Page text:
The Union Pacific Railroad is both the framework and inspiration for the city of Green River. Bisected by the UP main line, Green River grew up around the rails. The chuffing of steam locomotives and the horns of diesels have echoed from the bluffs above the town since the railroad arrived in 1868.
People came to Green River from all over the world to work on and around the Great Iron Way. Lives lived on the line range from a 14-year-old boy who swept floors at the depot, retiring more than forty years later as stationmaster, to a machinist who spent his entire working life in the same Green River shops after coming home from World War II.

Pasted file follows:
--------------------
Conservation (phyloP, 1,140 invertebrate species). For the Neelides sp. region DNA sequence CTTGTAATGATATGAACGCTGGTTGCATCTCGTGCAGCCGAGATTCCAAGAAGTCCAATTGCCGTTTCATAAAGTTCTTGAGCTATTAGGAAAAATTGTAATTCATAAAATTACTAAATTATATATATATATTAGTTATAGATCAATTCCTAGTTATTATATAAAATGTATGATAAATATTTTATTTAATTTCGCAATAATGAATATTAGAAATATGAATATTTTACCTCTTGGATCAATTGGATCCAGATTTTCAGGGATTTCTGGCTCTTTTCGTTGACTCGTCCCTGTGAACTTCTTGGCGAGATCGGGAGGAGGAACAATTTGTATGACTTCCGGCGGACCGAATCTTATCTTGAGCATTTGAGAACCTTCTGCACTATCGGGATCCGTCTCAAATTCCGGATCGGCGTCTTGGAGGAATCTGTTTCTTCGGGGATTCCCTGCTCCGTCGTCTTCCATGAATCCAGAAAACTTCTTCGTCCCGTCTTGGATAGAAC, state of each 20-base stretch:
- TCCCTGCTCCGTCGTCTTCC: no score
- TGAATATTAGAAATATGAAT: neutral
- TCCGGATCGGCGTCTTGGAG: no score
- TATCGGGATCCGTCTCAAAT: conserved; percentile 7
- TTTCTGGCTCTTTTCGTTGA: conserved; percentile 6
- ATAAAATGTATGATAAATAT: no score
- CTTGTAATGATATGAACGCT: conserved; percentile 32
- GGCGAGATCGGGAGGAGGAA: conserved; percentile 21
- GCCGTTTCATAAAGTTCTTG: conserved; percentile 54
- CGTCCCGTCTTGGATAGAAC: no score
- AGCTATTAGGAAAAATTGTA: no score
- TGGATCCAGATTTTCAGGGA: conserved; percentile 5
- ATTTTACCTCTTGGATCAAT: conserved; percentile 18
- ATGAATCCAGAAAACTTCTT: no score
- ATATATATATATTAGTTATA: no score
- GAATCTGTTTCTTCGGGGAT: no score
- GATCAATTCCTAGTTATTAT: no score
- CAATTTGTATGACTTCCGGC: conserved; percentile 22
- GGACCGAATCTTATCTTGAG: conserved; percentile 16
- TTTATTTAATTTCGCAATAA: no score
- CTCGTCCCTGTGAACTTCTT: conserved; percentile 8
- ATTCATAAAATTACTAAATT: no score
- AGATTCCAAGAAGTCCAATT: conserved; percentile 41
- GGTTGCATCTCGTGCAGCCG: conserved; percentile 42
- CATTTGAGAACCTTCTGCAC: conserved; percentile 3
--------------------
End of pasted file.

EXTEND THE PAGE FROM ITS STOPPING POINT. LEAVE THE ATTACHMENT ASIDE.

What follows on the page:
The railroad brought the outside world into Green River. Hollywood stars were spotted in the depot, generating nearly - but not quite - the excitement of a water stop for the elephants of the Barnum and Bailey Circus train. Artist Thomas Moran painted numerous versions of his “first sketch of the west” showing the escarpments of Tollgate Rock and the Palisades, drawn after stepping off the train in 1870. Explorer John Wesley Powell dropped his three small boats from rail cars directly into the Green River in 1869 to begin his intrepid trip into the last unexplored waterway of the American West.
The rumble and clack of steel wheels on rails and the resonant tones of the horns are the song of Green River - the constant melody of life in a transcontinental railroad town.